In Friday’s Game at Citrus Springs on my last board the hands were:
Sitting South I opened 2 clubs with this nice 4 Losing Trick Count hand and 5 Quick Tricks. Since we have a system that shows control cards over strong 2 club bids, my partner bid 3 clubs showing an Ace and a King in different suits. Sleuth that I am, I identify the King of spades and Ace of diamonds. What excuse could I offer for bidding anything less than 7NT. Bang! The tremor set my Diet Coke can in motion but thankfully it stayed upright!
LHO opens the Queen of clubs and the “pleased as punch” smile drains from my face. We got a problem Houston! At 7 NT there is no end play, and with only 11 top tricks there is no squeeze. It is clear that making the slam is going to be based on the play of the 7 card spade suit. I first set out to establish a couple of phony decoy threat cards hoping to crowd somebody’s hand and lure the defenders into making a telling spade discard. I take the Ace of clubs, the King of clubs and the Ace-King of hearts. Everybody follows suit. Now I have given them three potential winners to stew about, the Queen of clubs, Queen of hearts and Jack of spades.
Next I play 4 rounds of diamonds with West following suit and East playing one diamond and pitching a couple of hearts and a club. I then go into the tank trying to remember the four blogs that I have written on bridge probabilities.
(a) I do remember that “all other things being equal” that finessing the Jack of spades would be a 50% probability, but are all other things equal? Its biggest appeal is that if it is wrong, it will put a sudden end to this misery.
(b) Now I need to test if all other things are equal. Emile Borel, the noted French physicist, also wrote the first definitive treatise on bridge math in the late 1930’s entitled Theorie Mathematique du Bridge. Borrowing from his physics expertise, he laid down the “law of attraction” that length in one suit attracts shortness in another and that shortness attracts length. An adjunct to this is his “law of vacant places.” Once you have fully identified the distribution of one suit (in this case diamonds were 4-1) the likelihood of a defender holding any particular card in another suit is directly proportional to the non-diamond cards that he held. West originally held 9 non-diamond cards and East held 12 non-diamond cards, so the odds are 12 to 9 that East has the Jack of spades. Now the success of the finesse has become about a 43% probability.
(c) What about the 7 card spade suit. I remember that when the opponents hold an even number of cards they are likely to break unevenly. Even if spades are 4-2 as predicted, the missing honor could be doubleton, but that only happens in the newspaper. If it happens it will happen as i will first lead the Ace and King
in the spade suit.
(c) There is another rule that says when opponents have the 5 or 6 cards in a suit, finesse for the King or Queen, but not the Jack! In order to square that with the 7 card rule above, it must be that holding the ten in the suit makes a difference. Behold, I have AKQT in spades. This enhances the 3-3 split to 52.4% probability. Actually this rule is based on another probability rule called the “Deletion Principle” which also explains that time honored saying “8 ever, 9 never.”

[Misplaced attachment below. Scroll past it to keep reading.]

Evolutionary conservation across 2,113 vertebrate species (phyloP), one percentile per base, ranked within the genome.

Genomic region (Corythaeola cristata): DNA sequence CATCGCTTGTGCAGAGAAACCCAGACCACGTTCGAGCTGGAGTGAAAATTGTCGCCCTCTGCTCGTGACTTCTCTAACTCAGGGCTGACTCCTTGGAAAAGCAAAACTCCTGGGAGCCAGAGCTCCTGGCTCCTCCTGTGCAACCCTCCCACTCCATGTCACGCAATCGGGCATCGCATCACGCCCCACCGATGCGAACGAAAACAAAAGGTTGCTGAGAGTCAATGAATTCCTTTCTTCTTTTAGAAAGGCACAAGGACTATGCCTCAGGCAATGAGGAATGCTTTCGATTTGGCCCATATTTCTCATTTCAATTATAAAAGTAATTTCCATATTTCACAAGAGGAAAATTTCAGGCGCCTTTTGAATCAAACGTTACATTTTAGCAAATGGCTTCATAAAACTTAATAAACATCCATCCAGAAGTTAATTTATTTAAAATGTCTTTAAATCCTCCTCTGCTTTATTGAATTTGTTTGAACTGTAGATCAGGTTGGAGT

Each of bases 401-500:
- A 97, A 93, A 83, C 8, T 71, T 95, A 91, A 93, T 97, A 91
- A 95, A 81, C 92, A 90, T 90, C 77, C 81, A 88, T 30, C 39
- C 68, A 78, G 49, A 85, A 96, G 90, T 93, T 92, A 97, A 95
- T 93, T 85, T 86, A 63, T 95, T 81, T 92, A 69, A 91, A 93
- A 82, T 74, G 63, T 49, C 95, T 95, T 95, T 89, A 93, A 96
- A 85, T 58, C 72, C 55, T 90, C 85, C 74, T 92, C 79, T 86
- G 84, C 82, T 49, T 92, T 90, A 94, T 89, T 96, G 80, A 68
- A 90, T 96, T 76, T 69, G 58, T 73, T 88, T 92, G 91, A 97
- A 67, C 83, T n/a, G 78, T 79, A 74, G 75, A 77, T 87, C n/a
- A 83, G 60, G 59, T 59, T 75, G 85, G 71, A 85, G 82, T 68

I play the King o f spades from the dummy and Ace of spades to my hand and now lead a spade toward dummy. Both defenders follow to the Ace and King and LHO follows to the third lead of spades. The moment of truth! I am committed to taking the play with the best probability. At this point making 7 NT has become a side issue, I just want to make sure that if I lose bragging rights, I have an iron clad excuse for blowing the contract. I play the Quuen of spades and the Jack comes “oh so slowly” out of East’s hand.
I am thinking that this must be a cold top. Six no trump is unbeatable no matter what the lead or how you play the spade suit. How many pairs are going to bid 7NT in matchpoints and then also get the 5th grade math correct? Yesterday morning I quickly checked the results and found that out of 13 pairs playing the hand, one other team bid the Grand and they actually made it. I give credit to Eve Taylor sitting south and Lorraine Carrier her partner.
You may be saying that all that math is tiring and hard to remember. Actually the detail stuff is all window dressing, but nevertheless valid. If you remember the finessing rule for 5 and 6 cards you will make 7 no trump.
You can access my four earlier blogs on the odds and ends of bridge by looking in the archive in the right hand margin of the blog. I wrote about the Law of Attraction and the Law of Vacant Places in Odds and Ends of Bridge (Part1) dated August 28, 2007. I covered the finessing rule with 5 or 6 cards outstanding in Odds and Ends of Bridge (Part 2) dated September 6, 2007 and about the Deletion Principle in Odds and Ends of Bridge (Part 4) dated September 12, 2007. It also proves that at my age the only chance you have of remembering something is if you write it down and tape crib notes on your right wrist. Now you know why I never wear short sleeve shirts!!